A Bittersweet Tribute to Magical Realism

House of Impossible LovesThe House of Impossible Loves
Author: Cristina López Barrio
Translator: Lisa Carter
Publisher: Houghton Mifflin Harcourt

Boston, 2013
Review by Carla Martínez

Synopsis: “The Laguna women have borne a terrible curse for as long back as the family lineage can be traced: all have suffered from lovesickness and have given birth only to daughters who perpetuate their cruel inheritance. But when, after decades of forbidden passions and tragic loves, the first male Laguna is born, a door of hope opens up. Could this be the end of the curse?”

I bought this novel because of this encouraging blurb, promising forbidden loves, curses and a family saga. In principle, it had all the ingredients for me to like it. And indeed, I did  like it; it convinced me, albeit with certain qualifications.

The novel covers a very long period of time. The story begins in the late nineteenth century and continues through to the end of the second half of the twentieth. This means that in its 400 odd pages we meet several generations of the Laguna family. The pace is a little fast, as we learn the story of each Laguna woman and her tragic fate in this family that has been cursed for so many years. Each Laguna woman lives out a love story that will break her heart and produce but one daughter whose fate will be the same as her mother’s.

A long line of characters march through the pages of the book. Naturally, some appealed to me more than others, but if I had to choose one I would opt for Clara, the Laguna woman with golden eyes. She is not the protagonist and her story is over in the first 100 pages, but she is the one who captivated me most. Her vengeance, her relationship with her daughter and her unfinished business with the priest, Padre Imperio, could have been explored further. But we don’t linger over Clara’s story, as we will move on to meet her descendants. Next it’s Manuela’s turn, with her killing of chickens and her dressing up of insects. We watch Olvido grow up with her supernatural beauty and we bear witness to her love story with Esteban. We tiptoe through the story of Margarita and finally come to the birth of the longed-for male.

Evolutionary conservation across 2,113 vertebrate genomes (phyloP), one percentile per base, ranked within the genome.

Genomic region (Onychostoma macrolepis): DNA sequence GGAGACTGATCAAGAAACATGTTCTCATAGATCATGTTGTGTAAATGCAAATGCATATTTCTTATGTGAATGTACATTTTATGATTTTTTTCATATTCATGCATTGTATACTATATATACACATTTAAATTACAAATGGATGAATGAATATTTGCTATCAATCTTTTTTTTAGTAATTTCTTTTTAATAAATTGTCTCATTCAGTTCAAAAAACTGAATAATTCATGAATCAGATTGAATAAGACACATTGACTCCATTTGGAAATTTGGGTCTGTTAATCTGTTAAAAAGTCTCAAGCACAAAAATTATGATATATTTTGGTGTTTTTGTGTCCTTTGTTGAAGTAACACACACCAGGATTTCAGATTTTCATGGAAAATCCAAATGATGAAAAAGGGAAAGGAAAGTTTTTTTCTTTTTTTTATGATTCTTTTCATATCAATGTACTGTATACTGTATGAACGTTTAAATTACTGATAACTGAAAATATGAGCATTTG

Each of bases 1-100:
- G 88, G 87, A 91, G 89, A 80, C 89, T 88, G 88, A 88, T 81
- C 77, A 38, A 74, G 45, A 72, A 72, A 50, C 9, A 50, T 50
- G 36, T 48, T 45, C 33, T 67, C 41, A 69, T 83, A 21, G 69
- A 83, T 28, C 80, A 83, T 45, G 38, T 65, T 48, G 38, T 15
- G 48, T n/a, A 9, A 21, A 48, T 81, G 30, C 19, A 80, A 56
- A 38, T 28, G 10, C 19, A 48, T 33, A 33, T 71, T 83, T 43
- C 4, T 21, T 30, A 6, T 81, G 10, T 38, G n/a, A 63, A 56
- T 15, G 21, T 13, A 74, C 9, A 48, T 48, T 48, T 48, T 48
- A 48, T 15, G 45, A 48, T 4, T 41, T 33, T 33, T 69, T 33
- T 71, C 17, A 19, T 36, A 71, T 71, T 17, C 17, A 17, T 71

As you can see, there are characters for every taste in this novel. Each member of the Laguna family has her moment in the story, but the one who is given the most attention is Olvido, who in my opinion is the true protagonist of the novel. I had my problems with Olvido; I liked her on certain occasions, but on others I didn’t completely understand her. As a character she failed to win me over, but this is just a personal opinion, and I suspect that for most people who read this novel, Olvido will end up being their favourite Laguna.

Cristina López Barrio’s narrative style is highly poetic, filled with metaphors and comparisons. Great importance is given to nature, to smells and flavours, and there is always room for magic. It is a novel with shades of magical realism that recalls the works of Isabel Allende, and I think it is evident that the author has been greatly inspired by The House of the Spirits. The titles of the two books are similar and there are even characters with the same names. This is not at all a problem for me, as I think it is more a kind of tribute to Allende’s classic novel than anything else. And in any case, apart from these similarities, the stories take quite different paths.

Right up to the last section of the novel, I was ready to give the book a higher grade than it took in the end. But I was let down considerably by the story of the Laguna male. Santiago is a character who lacks the magic of the women in his family, and he struck me as rather tiresome. Towards the end I realized I was reading for no reason other than to finish off the few pages that I had left. Unfortunately, I just didn’t find this last section completely convincing. Nevertheless, the end of the book, which has something of the quality of a roller coaster ride, ultimately succeeded in pulling a few heartstrings.

The House of Impossible Loves is not a novel that I would recommend without reservations, but in spite of a certain bitter aftertaste towards the end it was able to keep me hooked and entertained. And thanks to the fine prose of Cristina López Barrio, it is a book that can be enjoyed with all five senses.

Review translated by Martin Boyd.

Carla Martínez is a writer and blogger based in Tenerife on the Canary Islands. Her blog “Confesiones de una librófila” (in Spanish) offers a wealth of reviews of works of fiction.

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